The inspectorate's report, released yesterday after a sample inspection of the city, said that except in two of the homes visited physical conditions remained poor. Private space was limited and in some shared bedrooms extremely cramped.
Inspectors found that several bathrooms and shower-rooms were either broken, unusable or unacceptably dirty. In two homes nutrition was of questionable quality. Fittings and furnishings were in a poor state and in one home there were no locks or handles on several doors.
The report found little practical progress had been achieved in improving care and treatment for young people who had suffered the trauma of abuse.
There was also little progress in improving education and training opportunities for children who were unable or unwilling to attend school or who had been disadvantaged by having their home lives disrupted. The findings come shortly after homes in Sheffield were highlighted during a Crown Court case where Malcolm Thompson, a social worker, was jailed for sexually abusing boys in his care in a children's home.
The inspectorate carried out a follow-up inspection of children's homes run by the Sheffield Family and Community Services department. This was aimed at checking progress since an earlier inspection in May and June last year, which made 30 recommendations for the improvement of care at the homes and for the department's management practice.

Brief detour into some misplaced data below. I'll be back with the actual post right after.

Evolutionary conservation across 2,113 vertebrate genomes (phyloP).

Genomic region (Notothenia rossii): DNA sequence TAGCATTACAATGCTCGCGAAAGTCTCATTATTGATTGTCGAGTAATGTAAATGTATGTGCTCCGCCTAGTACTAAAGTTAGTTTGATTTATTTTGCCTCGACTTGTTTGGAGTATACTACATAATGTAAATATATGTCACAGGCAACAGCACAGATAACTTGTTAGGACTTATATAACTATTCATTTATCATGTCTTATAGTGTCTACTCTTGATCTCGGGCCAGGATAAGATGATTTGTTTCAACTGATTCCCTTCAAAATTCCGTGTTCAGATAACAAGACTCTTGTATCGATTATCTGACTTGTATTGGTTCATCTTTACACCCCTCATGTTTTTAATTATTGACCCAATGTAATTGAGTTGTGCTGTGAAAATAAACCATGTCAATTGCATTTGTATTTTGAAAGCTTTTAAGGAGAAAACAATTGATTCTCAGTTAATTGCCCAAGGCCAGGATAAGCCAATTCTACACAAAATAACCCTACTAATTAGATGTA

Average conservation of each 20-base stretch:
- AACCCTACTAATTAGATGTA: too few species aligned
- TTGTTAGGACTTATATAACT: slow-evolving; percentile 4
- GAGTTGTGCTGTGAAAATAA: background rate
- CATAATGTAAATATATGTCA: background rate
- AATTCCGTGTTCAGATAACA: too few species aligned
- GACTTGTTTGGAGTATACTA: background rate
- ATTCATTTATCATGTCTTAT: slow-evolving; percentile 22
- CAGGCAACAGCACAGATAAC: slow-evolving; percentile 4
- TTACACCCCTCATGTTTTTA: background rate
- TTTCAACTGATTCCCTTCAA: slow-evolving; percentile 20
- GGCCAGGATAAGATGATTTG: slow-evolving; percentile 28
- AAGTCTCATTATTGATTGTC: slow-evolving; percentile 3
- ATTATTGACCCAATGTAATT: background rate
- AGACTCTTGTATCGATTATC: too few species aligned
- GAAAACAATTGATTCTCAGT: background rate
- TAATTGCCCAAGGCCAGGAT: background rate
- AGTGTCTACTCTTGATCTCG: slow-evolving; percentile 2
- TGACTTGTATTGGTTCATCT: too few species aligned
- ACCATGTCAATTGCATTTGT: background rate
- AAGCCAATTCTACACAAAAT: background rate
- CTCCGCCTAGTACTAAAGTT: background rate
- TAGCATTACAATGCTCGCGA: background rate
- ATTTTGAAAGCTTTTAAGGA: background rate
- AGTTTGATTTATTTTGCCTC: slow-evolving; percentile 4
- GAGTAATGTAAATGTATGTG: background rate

The inspectors found that no change in policy or strategy had taken place to improve response to the needs of children from ethnic minority backgrounds.
The report said useful work had been done to provide staff with information, guidance and training, but no other management initiative had been taken. 'Sadly a long-standing issue of racial abuse of black staff by white children at one home had resulted in the redeployment of four black members of staff, leaving an unsatisfactory arrangement where black children were being cared for by an entirely white staff team.'
The inspectors recommend that the council produces a timetable to bring its community homes up to the standards required by the Children's Homes Regulations and the Arrangements for Placement of Children Regulations which were issued in 1991.
Steve Jones, chairman of Sheffield City Council's Family and Community Services Committee, said yesterday it acknowledged that further improvements were needed, particularly in the refurbishment and repair of homes.
Mr Jones said: 'The report is a mixed one with some good and some bad, while the minister's comments seem to emphasise mainly negative aspects rather than the greater balance evident in the detail of the report.'
Social Services Inspectorate: Inspection of Children's Homes provided by Sheffield City Council Family and Community Services Department.